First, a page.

Megan and Murray McMillan, A Slight Shift of Gravity: Photograph 1, 2008
Our exhibition A Slight Shift of Gravity is currently on view at Gallery Titanik in Turku, Finland. In conjunction with this exhibition, we are hosting an online opening here on our blog featuring the video that’s currently on view at Titanik. In addition, we are including here the two photographs that are part of the same body of work. An alternate edit of the video is available here on our YouTube channel.
Megan and Murray McMillan, A Slight Shift of Gravity: Photograph 2, 2008
Production image of the shoot, photo by Reino Koivula.
A Slight Shift of Gravity opens tonight at Galleria Titanik from 6-8pm.
Itäinen Rantakatu 8
20700 Turku, Finland
In this image we’re adjusting the choreography and lighting. If you look closely, you can see how we’ve designed the landscape to slide open–there is a channel that goes directly through to the performer stage (see the image on the previous post).
Here is the final set, with the angle of the landscape and performer stage corrected. When seen from the front, this trick becomes invisible.
We’ve now hung the landscape, but when we looked through the camera, the perspective looks wrong. Because the top stage (where one performer will be) and the landscape are parallel to each other, the camera can’t see either one well. Time to re-build. We’ll remove both the stage and the landscape and refabricate both at a slope towards the camera [so if seen from the side, they will create a wedge].
Here’s the finished (Finnish) landscape, ready to be mounted on the platform.
Last night we went to a performance of the two dancers, Nina Renvall and Janne Kilpiö, who will be in the video we’re shooting tomorrow. It was a lovely, funny and absurd improvisational dance performance on a stage covered completely with greenery, weeds, and other plant-life taken from nature. Part Buster Keaton, part Pina Baush.
We’re lucky to have found performers whose sensibilities are so in sync with our own.
We’re creating a contour “map” of a landscape that references the Åland Archipelago that stretches between Finland and Sweden in the Baltic Sea. Like all of Finland, the archipelago is in the midst of “The Great Uplift” – a post-glacial rebound where land masses that were depressed by the huge weight of ice sheets during the last glacial period are rising due to ice melt.
“According to the isostatic theory, land uplift reduces gravity. In Finland the connection between land uplift and gravity has been studied with high precision gravity measurements over the past 18 years. The results show that, although there are significant variations in gravity, the variations are not linear with the time but rather periodic ones.” -from “Finnish measurements of the Fennoscandian land uplift gravity lines in Finland 1966-1984,” by A. Kiviniemi of the Geodetic Inst., Helsinki [link].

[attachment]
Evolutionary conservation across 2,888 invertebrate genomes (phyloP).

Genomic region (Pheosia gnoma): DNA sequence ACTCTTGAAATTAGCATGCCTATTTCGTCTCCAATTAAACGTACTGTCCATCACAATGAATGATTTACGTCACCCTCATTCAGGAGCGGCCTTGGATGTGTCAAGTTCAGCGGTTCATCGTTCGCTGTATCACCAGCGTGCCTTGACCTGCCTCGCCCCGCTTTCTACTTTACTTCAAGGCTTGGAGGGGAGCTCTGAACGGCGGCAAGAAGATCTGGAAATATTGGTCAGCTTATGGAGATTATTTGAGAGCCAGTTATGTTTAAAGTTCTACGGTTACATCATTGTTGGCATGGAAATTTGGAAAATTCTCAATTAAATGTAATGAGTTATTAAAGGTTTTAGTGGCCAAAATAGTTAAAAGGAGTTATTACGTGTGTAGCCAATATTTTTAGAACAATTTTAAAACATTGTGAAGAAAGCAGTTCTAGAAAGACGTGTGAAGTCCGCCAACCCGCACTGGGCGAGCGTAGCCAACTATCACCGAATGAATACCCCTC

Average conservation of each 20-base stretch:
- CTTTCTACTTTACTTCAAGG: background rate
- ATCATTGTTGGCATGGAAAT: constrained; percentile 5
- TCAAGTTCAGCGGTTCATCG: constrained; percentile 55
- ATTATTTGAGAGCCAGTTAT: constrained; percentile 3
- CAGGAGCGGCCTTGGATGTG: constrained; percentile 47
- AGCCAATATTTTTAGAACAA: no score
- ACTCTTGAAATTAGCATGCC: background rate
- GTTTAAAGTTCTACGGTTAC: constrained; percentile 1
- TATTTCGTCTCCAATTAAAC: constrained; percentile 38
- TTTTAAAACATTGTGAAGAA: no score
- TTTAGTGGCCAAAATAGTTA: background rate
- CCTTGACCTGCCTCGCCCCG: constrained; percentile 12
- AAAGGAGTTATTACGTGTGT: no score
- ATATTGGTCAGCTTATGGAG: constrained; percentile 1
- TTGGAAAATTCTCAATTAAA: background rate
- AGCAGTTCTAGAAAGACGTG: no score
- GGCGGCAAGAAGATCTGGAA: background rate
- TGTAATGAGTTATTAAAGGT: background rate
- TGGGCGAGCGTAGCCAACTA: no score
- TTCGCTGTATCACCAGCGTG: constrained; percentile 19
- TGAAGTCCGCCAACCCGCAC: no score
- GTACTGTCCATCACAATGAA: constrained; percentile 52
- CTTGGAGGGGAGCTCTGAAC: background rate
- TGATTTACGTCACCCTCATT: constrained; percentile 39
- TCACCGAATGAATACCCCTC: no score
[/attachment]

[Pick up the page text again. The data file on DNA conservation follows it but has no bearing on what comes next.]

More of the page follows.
Because of global climate change, the low-lying archipelago is in a neck-and-neck race where the sea levels are rising at nearly the same rate as the land itself is rising, due being released from the weight of the melted glacial ice [link].
A Slight Shift of Gravity, 2008, Megan and Murray McMillan, production still
A Slight Shift of Gravity, a new video installation by Megan and Murray McMillan, will open at Galleria Titanik on Thursday, July 10 from 6-8pm.
Megan and Murray McMillan are an artist-partnership collaborating in video, photography and installation. They are represented by Qbox Gallery in Athens, Greece and have exhibited nationally and internationally including the National Museum of Art in La Paz, Bolivia. They are beneficiaries of several awards including grants from the Dallas Museum of Art and Purdue University. They recently participated in the 10th International Istanbul Biennial (2007) in Turkey.
The McMillans have been married since 1997 and live and work in Providence, Rhode Island and are currently the Sumu Arte new media artists-in-residence.
Itäinen Rantakatu 8
20700 Turku, Finland
The exhibition will open concurrently on the blog and on our YouTube channel.
Platform is mostly done, and today we start building the contoured foam landscape.
So far, we’ve been able to salvage and use almost all of the wood from our dumpster bounty to create the platform for the landscape. The structure needs to be strong enough to support one performer as well as the landscape model, so we added these extra trusses after a strength test that involved Murray bouncing around on the platform like a trampoline. Now it’s so strong it doesn’t even shift under the addition of new weight.
Today we meet with our two performers. We’ll shoot later this week.